The story behind “Detroit” is still as relevant today as it was in the late ’60s. To this day, African-Americans suffer from repulsive police brutality and crippling institutional racism. Kathryn Bigelow’s (“Zero Dark Thirty”) retelling of the Algiers Motel incident during the 1967 Detroit Riot is a graphic, brutally honest recount of the menacing mistreatment of Blacks at the hands of white police officers during one of the bleakest moments of the 20th Century.

“Detroit” introduces the beginning of the Riot on July 23rd, 1967 following a police raid on a club welcoming home Black veterans from Vietnam. Other historical moments are documented, like Rep. John Conyers’s plea to stop the violence, along with Gov. George Romney’s deployment of the National Guard. Instantly, we are thrown into the mayhem and introduced to the characters who would later be involved in the Algiers incident. The madness unfolds rapidly, and throughout the first two-thirds of the movie, there isn’t a moment to catch your breath while watching the painful police brutality and destruction of the city.

The story is told in three acts, the first serving as an introduction to the characters and how they ended up in the Algiers Motel. Act two focuses on the incident itself, while the third shows the resulting court cases. Although each act is connected, they all feel like their own independent movie, differing in both pace and tension. Mark Boal (“Zero Dark Thirty”), journalist and frequent collaborator with Bigelow, packs a lot of intensity into the first two acts. The third, however, drags: After witnessing the horrors at the Motel, the rest of the movie feels especially slow and unrewarding. The 143-minute running time could have been cut to a more manageable length, but doing so would require sacrificing vital historical information. Either way, a courtroom drama ending is lackluster in comparison to the prior events.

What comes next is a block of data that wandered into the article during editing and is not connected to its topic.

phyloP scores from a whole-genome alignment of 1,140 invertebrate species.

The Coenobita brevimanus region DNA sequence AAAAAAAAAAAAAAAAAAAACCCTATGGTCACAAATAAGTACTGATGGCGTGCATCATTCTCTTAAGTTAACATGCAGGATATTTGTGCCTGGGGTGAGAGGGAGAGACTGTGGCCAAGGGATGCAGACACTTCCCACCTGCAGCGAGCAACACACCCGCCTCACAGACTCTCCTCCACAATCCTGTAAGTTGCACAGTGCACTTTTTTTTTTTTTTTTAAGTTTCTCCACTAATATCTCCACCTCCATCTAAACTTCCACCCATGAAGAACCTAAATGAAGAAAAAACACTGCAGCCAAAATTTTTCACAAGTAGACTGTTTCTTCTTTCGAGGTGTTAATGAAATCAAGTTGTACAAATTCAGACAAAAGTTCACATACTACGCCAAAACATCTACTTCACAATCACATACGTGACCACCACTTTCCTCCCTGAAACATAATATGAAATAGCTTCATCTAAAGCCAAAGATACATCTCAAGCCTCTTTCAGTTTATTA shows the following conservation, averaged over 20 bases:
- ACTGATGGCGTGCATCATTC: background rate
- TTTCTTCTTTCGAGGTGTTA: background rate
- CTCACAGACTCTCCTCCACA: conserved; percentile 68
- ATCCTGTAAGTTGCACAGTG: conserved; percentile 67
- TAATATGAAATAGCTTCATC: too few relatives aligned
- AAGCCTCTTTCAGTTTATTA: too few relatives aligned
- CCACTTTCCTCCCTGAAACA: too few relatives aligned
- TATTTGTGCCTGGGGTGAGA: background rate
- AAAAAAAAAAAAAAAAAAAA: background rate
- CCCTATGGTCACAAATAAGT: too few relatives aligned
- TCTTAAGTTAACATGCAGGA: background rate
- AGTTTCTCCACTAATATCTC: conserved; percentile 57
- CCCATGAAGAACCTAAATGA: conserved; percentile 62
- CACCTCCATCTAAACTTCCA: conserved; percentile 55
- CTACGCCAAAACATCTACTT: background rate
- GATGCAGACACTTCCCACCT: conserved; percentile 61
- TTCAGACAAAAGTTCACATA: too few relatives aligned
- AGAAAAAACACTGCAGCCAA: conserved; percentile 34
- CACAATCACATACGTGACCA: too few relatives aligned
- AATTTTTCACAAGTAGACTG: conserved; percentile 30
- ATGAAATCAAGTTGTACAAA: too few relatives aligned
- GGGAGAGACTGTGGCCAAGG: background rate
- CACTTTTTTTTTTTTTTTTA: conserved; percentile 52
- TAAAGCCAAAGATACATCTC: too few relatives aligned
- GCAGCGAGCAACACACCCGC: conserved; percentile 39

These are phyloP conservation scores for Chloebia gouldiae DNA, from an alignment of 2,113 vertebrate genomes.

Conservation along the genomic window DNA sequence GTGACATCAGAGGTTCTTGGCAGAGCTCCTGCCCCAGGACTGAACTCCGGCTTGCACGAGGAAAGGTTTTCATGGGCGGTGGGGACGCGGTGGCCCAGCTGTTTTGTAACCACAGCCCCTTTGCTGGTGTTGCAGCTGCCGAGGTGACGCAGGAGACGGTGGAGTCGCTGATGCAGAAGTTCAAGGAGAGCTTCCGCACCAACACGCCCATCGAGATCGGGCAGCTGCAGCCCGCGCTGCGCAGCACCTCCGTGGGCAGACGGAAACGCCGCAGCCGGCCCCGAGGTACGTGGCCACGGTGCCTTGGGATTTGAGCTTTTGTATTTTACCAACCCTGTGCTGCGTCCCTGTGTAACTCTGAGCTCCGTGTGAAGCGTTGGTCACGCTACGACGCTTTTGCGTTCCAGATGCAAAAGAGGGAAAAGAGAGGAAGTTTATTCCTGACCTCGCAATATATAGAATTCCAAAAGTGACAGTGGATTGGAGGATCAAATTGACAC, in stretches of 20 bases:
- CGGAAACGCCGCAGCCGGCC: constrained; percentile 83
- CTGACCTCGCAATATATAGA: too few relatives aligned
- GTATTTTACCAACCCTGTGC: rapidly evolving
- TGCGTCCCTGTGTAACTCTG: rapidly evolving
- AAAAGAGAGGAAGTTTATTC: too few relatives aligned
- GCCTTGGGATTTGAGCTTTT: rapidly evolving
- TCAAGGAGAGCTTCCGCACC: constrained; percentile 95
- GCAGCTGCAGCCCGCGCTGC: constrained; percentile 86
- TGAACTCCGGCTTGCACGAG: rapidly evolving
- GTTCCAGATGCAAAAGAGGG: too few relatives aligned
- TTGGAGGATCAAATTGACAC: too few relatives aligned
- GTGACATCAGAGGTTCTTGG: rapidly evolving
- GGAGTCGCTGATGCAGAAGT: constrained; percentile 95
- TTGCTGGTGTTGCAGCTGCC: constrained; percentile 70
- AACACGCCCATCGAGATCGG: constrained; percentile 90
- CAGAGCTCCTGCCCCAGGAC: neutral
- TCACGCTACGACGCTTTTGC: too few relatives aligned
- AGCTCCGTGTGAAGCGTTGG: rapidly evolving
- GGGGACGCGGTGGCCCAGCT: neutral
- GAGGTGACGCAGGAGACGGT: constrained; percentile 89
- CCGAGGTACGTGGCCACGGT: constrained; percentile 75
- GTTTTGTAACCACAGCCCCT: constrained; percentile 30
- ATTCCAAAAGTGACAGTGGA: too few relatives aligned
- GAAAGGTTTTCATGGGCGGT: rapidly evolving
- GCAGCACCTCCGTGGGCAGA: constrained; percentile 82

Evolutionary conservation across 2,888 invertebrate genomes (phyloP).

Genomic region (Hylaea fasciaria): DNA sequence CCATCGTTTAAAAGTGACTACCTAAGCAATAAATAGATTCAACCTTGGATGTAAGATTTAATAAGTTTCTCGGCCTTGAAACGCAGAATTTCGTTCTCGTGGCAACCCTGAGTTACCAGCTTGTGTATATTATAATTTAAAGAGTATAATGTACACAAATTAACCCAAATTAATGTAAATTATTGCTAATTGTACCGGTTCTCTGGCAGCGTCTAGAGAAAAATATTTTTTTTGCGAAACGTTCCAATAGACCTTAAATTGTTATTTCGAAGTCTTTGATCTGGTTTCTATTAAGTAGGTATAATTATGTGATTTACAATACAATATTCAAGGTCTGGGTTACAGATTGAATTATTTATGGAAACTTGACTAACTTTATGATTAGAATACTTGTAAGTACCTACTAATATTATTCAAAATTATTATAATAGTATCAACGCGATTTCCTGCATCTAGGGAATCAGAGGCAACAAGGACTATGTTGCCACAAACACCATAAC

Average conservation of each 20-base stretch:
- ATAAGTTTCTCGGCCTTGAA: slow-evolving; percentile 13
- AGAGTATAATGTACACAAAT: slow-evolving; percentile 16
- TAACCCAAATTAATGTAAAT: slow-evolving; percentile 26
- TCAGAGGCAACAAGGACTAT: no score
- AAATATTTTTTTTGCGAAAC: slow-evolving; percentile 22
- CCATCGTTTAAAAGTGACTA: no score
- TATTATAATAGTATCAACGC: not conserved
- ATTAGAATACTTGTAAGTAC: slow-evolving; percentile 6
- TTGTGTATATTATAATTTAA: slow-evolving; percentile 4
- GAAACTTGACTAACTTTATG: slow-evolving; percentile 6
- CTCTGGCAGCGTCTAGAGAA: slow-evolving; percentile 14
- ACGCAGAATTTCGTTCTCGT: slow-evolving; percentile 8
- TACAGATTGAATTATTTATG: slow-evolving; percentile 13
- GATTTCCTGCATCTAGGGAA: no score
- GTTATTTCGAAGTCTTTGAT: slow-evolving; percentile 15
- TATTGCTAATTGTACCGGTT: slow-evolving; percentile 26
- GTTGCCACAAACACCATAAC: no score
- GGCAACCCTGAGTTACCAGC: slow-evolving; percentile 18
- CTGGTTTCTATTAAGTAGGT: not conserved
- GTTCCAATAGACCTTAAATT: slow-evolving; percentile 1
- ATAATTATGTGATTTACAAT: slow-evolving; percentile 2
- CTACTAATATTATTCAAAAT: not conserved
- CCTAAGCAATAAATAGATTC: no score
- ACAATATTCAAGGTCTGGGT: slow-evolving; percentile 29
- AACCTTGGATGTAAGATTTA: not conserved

Every shot and moment in the Motel is painful to watch, mostly because messes like this do occur. The police’s incompetence and everyone’s visceral fear boils over into a situation where every possible thing that could go wrong does. Here, Bigelow boasts her knack at building tension and showing utter chaos candidly. The camera is always moving, and with each cut between the police and their suspects — hostages, rather — everything intensifies. These moments are some of Bigelow’s most outwardly suspenseful, even considering “The Hurt Locker”’s bomb disposal scenes.  

Will Poulter (“The Revenant”) stars as Philip Krauss, a Detroit police officer who we first see fatally shoot a running Black shoplifter in the back. After returning to duty, he continues to cause harm, initiating the raid on the Algiers and killing an unarmed tenant. Krauss is a bitter taste of evil. He tries to cover up his wrongdoings — murdering innocent Black men in the Motel — by placing knives near the dead bodies to create the appearance that they were armed. I would like to know if this form of racism, paranoia and sloppiness still exists in the police force, though, I probably shouldn’t ask questions I don’t want the answers to. Poulter gives a performance worthy of an Oscar nom and sets the standard for portraying a realistic antagonist.

In an ensemble cast, Poulter is accompanied by many other actors in their prime, like “Star Wars: The Force Awakens”’s John Boyega, playing a security guard who tries to ease the tension. Hannah Murray (“Game of Thrones”) plays Julie, one of two white women abused by the police during the incident. We even see John Krasinski (“The Office”) play an attorney defending the police officers in the movie’s third act. But ultimately, it’s Algee Smith’s (“The New Edition Story”) role as Larry Reed, singer for the R&B group The Dramatics, that stands out as the most believable. When he walks onstage to an empty Fox Theater, his presence feels real, making the audience feel like they’re struggling with him through his pursuit for success. Bigelow forces the best possible performances out of every actor, and without such vivid representations of actual people, the movie would flounder and be nothing more than a C-grade History Channel documentary.

For those who tote “Blue Lives Matter” insignia and proudly say “all lives matter,” “Detroit” should be first on the what-to-watch-next queue. It openly shows police acting with dangerous biases in ways that are not in the public’s best interest. At a time when our culture is more divided than united, “Detroit” is an invaluable movie to demonstrate that history does, in fact, repeat itself. Although flawed, it’s another gripping movie to add to Bigelow’s ever-increasing list of on-screen triumphs.

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